Here at the WordStream blog, we often talk about the importance of user intent. However, these discussions are typically framed within a PPC or SEO/content marketing context; we talk a great deal about assessing user intent with regard to the audiences we’re targeting with our paid search campaigns, our content, or our keywords.
But what about email marketing?
Illustration via Frank Ramspott
Far less is said about the importance of considering user intent for email marketing campaigns, but this doesn’t mean intent is any less crucial to the success of your email marketing efforts. In fact, it’s arguably as important – if not more so – than it is in PPC.
That’s why, in today’s post, we’ll be taking a look at how to leverage user intent to make your email marketing campaigns even more effective. We’ll talk about how user intent changes depending on where prospects are in the typical conversion funnel, as well as how to frame your emails to capitalize on user intent depending on what you’re offering or the actions you want email recipients to take.
Before we talk about how to leverage user intent in your email campaigns, let’s take a quick refresher on how user intent changes depending on at which point a prospect is within the typical conversion funnel.
A conversion funnel is a concept used to represent the typical pathway or flow that a user takes to become a prospective customer into an actual customer or viable lead. It’s referred to as a funnel because at each stage, the number of people that progress through the funnel becomes smaller, essentially “funneling” a large number of people down into a progressively smaller and smaller sample size.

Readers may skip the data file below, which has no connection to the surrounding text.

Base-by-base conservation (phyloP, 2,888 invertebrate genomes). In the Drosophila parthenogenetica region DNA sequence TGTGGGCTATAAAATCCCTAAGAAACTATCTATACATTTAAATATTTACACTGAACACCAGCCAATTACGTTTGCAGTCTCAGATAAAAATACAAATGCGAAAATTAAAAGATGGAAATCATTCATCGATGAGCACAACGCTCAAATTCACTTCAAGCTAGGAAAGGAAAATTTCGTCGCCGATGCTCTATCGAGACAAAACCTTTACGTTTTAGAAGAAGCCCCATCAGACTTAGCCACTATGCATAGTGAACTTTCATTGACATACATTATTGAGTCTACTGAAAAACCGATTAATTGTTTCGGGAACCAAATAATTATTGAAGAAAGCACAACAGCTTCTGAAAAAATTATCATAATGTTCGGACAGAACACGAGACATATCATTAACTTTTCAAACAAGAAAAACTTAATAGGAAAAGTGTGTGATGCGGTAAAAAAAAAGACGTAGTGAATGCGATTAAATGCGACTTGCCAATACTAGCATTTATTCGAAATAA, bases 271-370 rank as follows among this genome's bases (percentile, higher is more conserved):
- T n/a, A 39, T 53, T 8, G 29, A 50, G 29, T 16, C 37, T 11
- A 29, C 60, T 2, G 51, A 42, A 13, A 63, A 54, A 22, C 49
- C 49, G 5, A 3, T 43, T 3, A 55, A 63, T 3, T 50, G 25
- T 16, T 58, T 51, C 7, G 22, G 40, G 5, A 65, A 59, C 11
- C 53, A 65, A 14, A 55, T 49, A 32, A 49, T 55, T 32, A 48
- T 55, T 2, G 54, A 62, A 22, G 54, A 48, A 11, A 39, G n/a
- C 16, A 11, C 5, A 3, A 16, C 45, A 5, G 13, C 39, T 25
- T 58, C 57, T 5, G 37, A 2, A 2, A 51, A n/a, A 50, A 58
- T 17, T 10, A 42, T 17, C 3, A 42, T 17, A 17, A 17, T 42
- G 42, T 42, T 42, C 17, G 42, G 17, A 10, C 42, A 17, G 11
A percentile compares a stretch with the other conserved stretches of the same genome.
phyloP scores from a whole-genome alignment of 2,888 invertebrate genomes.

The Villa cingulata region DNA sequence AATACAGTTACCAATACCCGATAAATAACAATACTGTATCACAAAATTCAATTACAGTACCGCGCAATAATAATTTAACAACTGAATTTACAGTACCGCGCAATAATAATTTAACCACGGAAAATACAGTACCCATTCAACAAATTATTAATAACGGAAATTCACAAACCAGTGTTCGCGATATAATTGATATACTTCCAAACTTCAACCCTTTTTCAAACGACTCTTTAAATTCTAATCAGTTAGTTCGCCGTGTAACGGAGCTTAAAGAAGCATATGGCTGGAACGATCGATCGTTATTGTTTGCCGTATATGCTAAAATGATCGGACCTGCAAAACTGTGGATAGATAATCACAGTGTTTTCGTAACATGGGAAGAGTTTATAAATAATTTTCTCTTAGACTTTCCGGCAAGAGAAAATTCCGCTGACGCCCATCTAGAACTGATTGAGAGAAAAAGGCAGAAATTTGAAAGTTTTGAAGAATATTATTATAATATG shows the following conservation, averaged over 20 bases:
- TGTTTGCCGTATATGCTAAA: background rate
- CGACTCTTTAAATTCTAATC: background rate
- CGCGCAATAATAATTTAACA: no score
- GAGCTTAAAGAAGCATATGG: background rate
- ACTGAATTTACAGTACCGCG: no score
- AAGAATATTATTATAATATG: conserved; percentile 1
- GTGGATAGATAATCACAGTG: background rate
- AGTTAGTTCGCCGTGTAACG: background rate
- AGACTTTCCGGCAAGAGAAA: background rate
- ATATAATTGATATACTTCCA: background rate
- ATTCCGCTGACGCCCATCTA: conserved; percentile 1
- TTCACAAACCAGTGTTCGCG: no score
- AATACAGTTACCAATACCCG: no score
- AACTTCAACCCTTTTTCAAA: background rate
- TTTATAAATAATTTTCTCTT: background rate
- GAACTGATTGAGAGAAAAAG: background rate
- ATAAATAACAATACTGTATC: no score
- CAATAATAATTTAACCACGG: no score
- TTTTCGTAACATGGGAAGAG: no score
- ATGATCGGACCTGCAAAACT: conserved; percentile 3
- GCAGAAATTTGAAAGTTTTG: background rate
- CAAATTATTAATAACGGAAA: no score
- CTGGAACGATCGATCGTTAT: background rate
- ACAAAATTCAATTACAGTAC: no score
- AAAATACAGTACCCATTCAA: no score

Although there are many different types of conversion funnel, we’ll focus on a simple funnel representing a typical sales process to illustrate the various stages and how user intent changes at each stage.
The awareness stage is where all prospects and users begin their journey. In the awareness stage, the prospect becomes aware of your business and/or products and services.
Image via Sanjay Shetty
Unlike later stages of the funnel, user intent during the awareness phase can be tricky to pin down. However, one thing we can agree upon is that the prospective customer is at least casually looking for a product or service such as those offered by your business – if they weren’t, they may not even enter the awareness stage. It’s also worth noting that, even if prospects do progress further down the funnel, actually moving from awareness to the next stage may take weeks or even months.
The interest stage is, unsurprisingly, the part of the funnel during which prospects become interested in what you’re selling. To clarify, in many sales funnels, the interest stage is the phase during which prospects become interested in your business specifically, not merely exhibiting a casual interest in products and services sold by businesses like yours.
There are many reasons why a user might go from the awareness to the interest stage of the funnel. Perhaps your unique selling proposition is strongly persuasive compared to your competitors. Maybe your competitiveness on pricing piqued their interest. It could even be something as simple as a user’s preference for your website over a competing site. Whatever the reason, the user has gone from being aware of your services to actively interested in your business.
During the interest stage, many customers begin to evaluate how doing business with you could improve their lives and solve their problems – both of which are what customers really want. From an intent perspective, they are likely willing to investigate your business in greater depth as part of the evaluation process. They’re still far from a guaranteed sale or lead, but they’re getting there.
Once prospects move from the interest to the desire stage, something about your business has stirred the heart of your visitor and made them want something – a crucial part of the conversion process.